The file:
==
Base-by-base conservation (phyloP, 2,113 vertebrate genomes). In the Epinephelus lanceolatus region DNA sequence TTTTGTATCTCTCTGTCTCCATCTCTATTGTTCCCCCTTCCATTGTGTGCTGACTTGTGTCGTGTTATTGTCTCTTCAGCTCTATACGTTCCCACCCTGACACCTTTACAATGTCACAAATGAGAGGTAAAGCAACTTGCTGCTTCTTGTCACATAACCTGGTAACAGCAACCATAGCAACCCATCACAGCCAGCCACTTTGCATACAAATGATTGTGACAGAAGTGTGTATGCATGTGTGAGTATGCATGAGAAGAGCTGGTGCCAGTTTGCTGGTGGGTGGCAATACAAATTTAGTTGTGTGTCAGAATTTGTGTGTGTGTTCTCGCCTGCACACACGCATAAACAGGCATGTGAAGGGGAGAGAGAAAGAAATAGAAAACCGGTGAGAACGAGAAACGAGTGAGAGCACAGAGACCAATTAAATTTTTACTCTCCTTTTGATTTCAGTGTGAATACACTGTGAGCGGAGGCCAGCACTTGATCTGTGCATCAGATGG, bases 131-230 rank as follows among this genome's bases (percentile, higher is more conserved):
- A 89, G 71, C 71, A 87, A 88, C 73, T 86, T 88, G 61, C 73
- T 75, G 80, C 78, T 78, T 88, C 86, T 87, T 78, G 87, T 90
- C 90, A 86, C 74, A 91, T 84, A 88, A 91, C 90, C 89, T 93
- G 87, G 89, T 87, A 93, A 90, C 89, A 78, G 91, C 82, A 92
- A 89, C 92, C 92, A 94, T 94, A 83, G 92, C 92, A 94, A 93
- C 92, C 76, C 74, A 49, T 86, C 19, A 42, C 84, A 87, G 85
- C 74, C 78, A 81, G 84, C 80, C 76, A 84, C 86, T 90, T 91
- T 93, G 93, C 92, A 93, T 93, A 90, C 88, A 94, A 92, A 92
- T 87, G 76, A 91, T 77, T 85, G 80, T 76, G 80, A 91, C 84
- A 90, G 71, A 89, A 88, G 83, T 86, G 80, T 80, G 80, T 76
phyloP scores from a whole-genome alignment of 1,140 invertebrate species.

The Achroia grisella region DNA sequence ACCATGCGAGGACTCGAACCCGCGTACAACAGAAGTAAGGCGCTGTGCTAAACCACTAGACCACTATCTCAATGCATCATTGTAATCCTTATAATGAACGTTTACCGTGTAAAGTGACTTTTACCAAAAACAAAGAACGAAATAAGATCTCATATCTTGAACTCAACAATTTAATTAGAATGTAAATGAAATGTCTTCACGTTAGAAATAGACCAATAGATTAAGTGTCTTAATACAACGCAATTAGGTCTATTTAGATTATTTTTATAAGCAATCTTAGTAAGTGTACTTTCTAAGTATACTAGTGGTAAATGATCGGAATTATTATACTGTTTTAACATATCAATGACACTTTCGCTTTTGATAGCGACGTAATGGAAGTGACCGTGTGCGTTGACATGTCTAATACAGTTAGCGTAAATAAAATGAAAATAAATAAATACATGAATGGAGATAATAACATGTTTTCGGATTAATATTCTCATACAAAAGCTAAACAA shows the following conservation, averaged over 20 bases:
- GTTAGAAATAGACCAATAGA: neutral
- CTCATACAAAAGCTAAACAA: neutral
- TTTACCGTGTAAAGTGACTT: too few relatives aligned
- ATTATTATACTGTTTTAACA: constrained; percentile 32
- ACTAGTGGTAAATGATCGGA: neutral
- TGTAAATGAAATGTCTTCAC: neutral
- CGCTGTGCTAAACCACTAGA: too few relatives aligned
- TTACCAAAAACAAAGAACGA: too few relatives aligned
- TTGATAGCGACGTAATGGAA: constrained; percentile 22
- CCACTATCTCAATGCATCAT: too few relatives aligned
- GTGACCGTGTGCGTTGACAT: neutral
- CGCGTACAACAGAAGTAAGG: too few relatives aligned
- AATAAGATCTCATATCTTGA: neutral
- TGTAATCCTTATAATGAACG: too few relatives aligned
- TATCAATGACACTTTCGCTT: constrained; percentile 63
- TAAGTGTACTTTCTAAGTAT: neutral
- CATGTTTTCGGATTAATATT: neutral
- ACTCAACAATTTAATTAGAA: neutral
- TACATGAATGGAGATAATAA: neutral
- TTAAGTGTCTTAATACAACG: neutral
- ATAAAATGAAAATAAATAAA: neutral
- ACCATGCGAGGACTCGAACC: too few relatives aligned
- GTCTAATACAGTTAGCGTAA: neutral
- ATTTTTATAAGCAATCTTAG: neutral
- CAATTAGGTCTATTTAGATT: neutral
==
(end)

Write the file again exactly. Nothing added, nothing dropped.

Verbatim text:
Base-by-base conservation (phyloP, 2,113 vertebrate genomes). In the Epinephelus lanceolatus region DNA sequence TTTTGTATCTCTCTGTCTCCATCTCTATTGTTCCCCCTTCCATTGTGTGCTGACTTGTGTCGTGTTATTGTCTCTTCAGCTCTATACGTTCCCACCCTGACACCTTTACAATGTCACAAATGAGAGGTAAAGCAACTTGCTGCTTCTTGTCACATAACCTGGTAACAGCAACCATAGCAACCCATCACAGCCAGCCACTTTGCATACAAATGATTGTGACAGAAGTGTGTATGCATGTGTGAGTATGCATGAGAAGAGCTGGTGCCAGTTTGCTGGTGGGTGGCAATACAAATTTAGTTGTGTGTCAGAATTTGTGTGTGTGTTCTCGCCTGCACACACGCATAAACAGGCATGTGAAGGGGAGAGAGAAAGAAATAGAAAACCGGTGAGAACGAGAAACGAGTGAGAGCACAGAGACCAATTAAATTTTTACTCTCCTTTTGATTTCAGTGTGAATACACTGTGAGCGGAGGCCAGCACTTGATCTGTGCATCAGATGG, bases 131-230 rank as follows among this genome's bases (percentile, higher is more conserved):
- A 89, G 71, C 71, A 87, A 88, C 73, T 86, T 88, G 61, C 73
- T 75, G 80, C 78, T 78, T 88, C 86, T 87, T 78, G 87, T 90
- C 90, A 86, C 74, A 91, T 84, A 88, A 91, C 90, C 89, T 93
- G 87, G 89, T 87, A 93, A 90, C 89, A 78, G 91, C 82, A 92
- A 89, C 92, C 92, A 94, T 94, A 83, G 92, C 92, A 94, A 93
- C 92, C 76, C 74, A 49, T 86, C 19, A 42, C 84, A 87, G 85
- C 74, C 78, A 81, G 84, C 80, C 76, A 84, C 86, T 90, T 91
- T 93, G 93, C 92, A 93, T 93, A 90, C 88, A 94, A 92, A 92
- T 87, G 76, A 91, T 77, T 85, G 80, T 76, G 80, A 91, C 84
- A 90, G 71, A 89, A 88, G 83, T 86, G 80, T 80, G 80, T 76
phyloP scores from a whole-genome alignment of 1,140 invertebrate species.

The Achroia grisella region DNA sequence ACCATGCGAGGACTCGAACCCGCGTACAACAGAAGTAAGGCGCTGTGCTAAACCACTAGACCACTATCTCAATGCATCATTGTAATCCTTATAATGAACGTTTACCGTGTAAAGTGACTTTTACCAAAAACAAAGAACGAAATAAGATCTCATATCTTGAACTCAACAATTTAATTAGAATGTAAATGAAATGTCTTCACGTTAGAAATAGACCAATAGATTAAGTGTCTTAATACAACGCAATTAGGTCTATTTAGATTATTTTTATAAGCAATCTTAGTAAGTGTACTTTCTAAGTATACTAGTGGTAAATGATCGGAATTATTATACTGTTTTAACATATCAATGACACTTTCGCTTTTGATAGCGACGTAATGGAAGTGACCGTGTGCGTTGACATGTCTAATACAGTTAGCGTAAATAAAATGAAAATAAATAAATACATGAATGGAGATAATAACATGTTTTCGGATTAATATTCTCATACAAAAGCTAAACAA shows the following conservation, averaged over 20 bases:
- GTTAGAAATAGACCAATAGA: neutral
- CTCATACAAAAGCTAAACAA: neutral
- TTTACCGTGTAAAGTGACTT: too few relatives aligned
- ATTATTATACTGTTTTAACA: constrained; percentile 32
- ACTAGTGGTAAATGATCGGA: neutral
- TGTAAATGAAATGTCTTCAC: neutral
- CGCTGTGCTAAACCACTAGA: too few relatives aligned
- TTACCAAAAACAAAGAACGA: too few relatives aligned
- TTGATAGCGACGTAATGGAA: constrained; percentile 22
- CCACTATCTCAATGCATCAT: too few relatives aligned
- GTGACCGTGTGCGTTGACAT: neutral
- CGCGTACAACAGAAGTAAGG: too few relatives aligned
- AATAAGATCTCATATCTTGA: neutral
- TGTAATCCTTATAATGAACG: too few relatives aligned
- TATCAATGACACTTTCGCTT: constrained; percentile 63
- TAAGTGTACTTTCTAAGTAT: neutral
- CATGTTTTCGGATTAATATT: neutral
- ACTCAACAATTTAATTAGAA: neutral
- TACATGAATGGAGATAATAA: neutral
- TTAAGTGTCTTAATACAACG: neutral
- ATAAAATGAAAATAAATAAA: neutral
- ACCATGCGAGGACTCGAACC: too few relatives aligned
- GTCTAATACAGTTAGCGTAA: neutral
- ATTTTTATAAGCAATCTTAG: neutral
- CAATTAGGTCTATTTAGATT: neutral